Nanomedicine, Volume I: Basic Capabilities

© 1999 Robert A. Freitas Jr. All Rights Reserved.

Robert A. Freitas Jr., Nanomedicine, Volume I: Basic Capabilities, Landes Bioscience, Georgetown, TX, 1999 Ambulatory Contact Event

Stripped to its fundamentals, the act of ambulation requires that a mobile surface (e.g., a footpad) is brought into adhesive contact with a fixed surface to be traversed. After the contact event has occurred, the point of adhesion becomes a fulcrum allowing mechanical leverage to be applied against the fixed surface, thus permitting forward motion of a mass attached to a lever. The mobile surface may then be detached from the fixed surface and the cycle repeated.

Consider a footpad approaching the extracellular surface of a cell. The footpad first encounters 5-8 nm thick strands of the circumcellular glycocalyx at a number density of ~105 strands/micron2, typically at a distance of 10-100 nm from the plasma membrane surface (see Section A reversible binding site embedded in the footpad contact area (Section 4.2.8) can recognize glycocalyx chains unique to specific cell types or tissues, or more generally any glycoprotein chain, and then securely bind to such chain until mechanically released. If cell-type specificity is not an important design requirement, then a simple reversible mechanical grappling system may be employed. Each carbohydrate chain may be up to 100-200 nm in length, so a footpad adhering to a cell surface in this fashion may experience up to ~100 nm of horizontal or vertical free play in its anchorage. This can seriously degrade the efficiency of motive levers (e.g., nanorobot legs) <~1 micron in length, and can make ambulatory locomotion nearly impossible for motive levers <~100 nm in length. (If the footpad adheres to many chains, free play is substantially reduced.)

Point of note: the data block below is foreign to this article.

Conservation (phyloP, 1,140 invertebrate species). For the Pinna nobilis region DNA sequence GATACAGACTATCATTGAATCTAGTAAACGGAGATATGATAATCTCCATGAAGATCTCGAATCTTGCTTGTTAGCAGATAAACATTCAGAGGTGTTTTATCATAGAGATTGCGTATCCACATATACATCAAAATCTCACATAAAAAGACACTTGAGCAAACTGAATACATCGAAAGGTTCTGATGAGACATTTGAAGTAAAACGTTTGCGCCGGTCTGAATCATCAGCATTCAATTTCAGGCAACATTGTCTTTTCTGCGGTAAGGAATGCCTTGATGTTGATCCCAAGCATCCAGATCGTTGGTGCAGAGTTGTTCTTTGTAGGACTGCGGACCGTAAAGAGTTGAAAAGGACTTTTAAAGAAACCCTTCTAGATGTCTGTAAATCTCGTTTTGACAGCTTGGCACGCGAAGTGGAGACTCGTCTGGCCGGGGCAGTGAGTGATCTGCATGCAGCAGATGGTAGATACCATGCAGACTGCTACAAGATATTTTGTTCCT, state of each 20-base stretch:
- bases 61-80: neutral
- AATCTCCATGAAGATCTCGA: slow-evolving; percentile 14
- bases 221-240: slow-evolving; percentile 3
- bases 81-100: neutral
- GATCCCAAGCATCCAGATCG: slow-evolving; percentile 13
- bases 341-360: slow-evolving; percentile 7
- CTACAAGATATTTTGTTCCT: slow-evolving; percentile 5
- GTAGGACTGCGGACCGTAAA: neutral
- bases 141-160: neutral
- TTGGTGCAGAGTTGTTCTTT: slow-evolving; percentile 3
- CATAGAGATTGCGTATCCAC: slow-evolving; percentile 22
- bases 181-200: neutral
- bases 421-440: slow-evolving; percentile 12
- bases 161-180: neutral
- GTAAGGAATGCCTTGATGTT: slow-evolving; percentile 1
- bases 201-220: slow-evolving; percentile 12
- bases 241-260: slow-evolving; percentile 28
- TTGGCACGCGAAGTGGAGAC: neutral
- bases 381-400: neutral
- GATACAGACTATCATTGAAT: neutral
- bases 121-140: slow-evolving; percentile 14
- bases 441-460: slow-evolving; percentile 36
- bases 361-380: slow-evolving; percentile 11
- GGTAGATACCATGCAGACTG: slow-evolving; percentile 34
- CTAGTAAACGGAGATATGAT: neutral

Alternatively, footpads may employ spikelike structures and glycophobic coatings to penetrate the glycocalyx without injuring it. At 10-20 nm above the plasma membrane surface, these footpad structures will encounter the extracellular polar regions of integral proteins that are embedded in the cellular plasma membrane. Integral proteins, typically ~100,000 daltons, are present in RBCs at a number density of ~105/micron2; however, ~100 different integral protein types are present, reducing the number density of any one common type (e.g., red cell glycophorins) to 103-104/micron2. Free-floating integral proteins (constituting 20%-70% of the total number1435) exhibit considerable lateral diffusion but can provide adequate anchorage if the dwell time is brief enough. Transmembrane proteins are often immobilized by links to protein networks located near the cytoplasmic side of the plasma membrane, possibly reducing free play to ~20-30 nm, although many transmembrane proteins are required to be unattached to the internal cytoskeleton, permitting them to circulate so they can mediate multi-receptor signal transduction.

Penetrating still further to the plasma membrane surface, reversibly-hydrophilic footpads may bind with the polar phospholipid heads of the ~650 dalton molecules comprising the lipid bilayer, with number density ~2.5 x 106/micron2 in each of the two layers. (The erythrocyte plasma membrane contains well over 100 different lipid species,1430 in much lesser concentrations.) Adjacent phospholipid molecules generally are not bound covalently, so individual molecules may be extracted from the lipid bilayer with a modest vertical force (taking ~10 zJ/nm2 interlipid hydrophobic binding energy (Section 3.5.1) and lipid-lipid contact area ~4 nm2/lipid divided by single-layer extraction distance ~4 nm implies a single-lipid, single-layer extraction force Flipid ~ 10 pN, comparable to the estimate by Evans1415) and hence provide relatively weak anchorage in the vertical direction. Although such anchorage may suffice in many applications, artificial amphipathic transmembrane anchored structures (Section can provide an even more secure bond for locomotion and parking.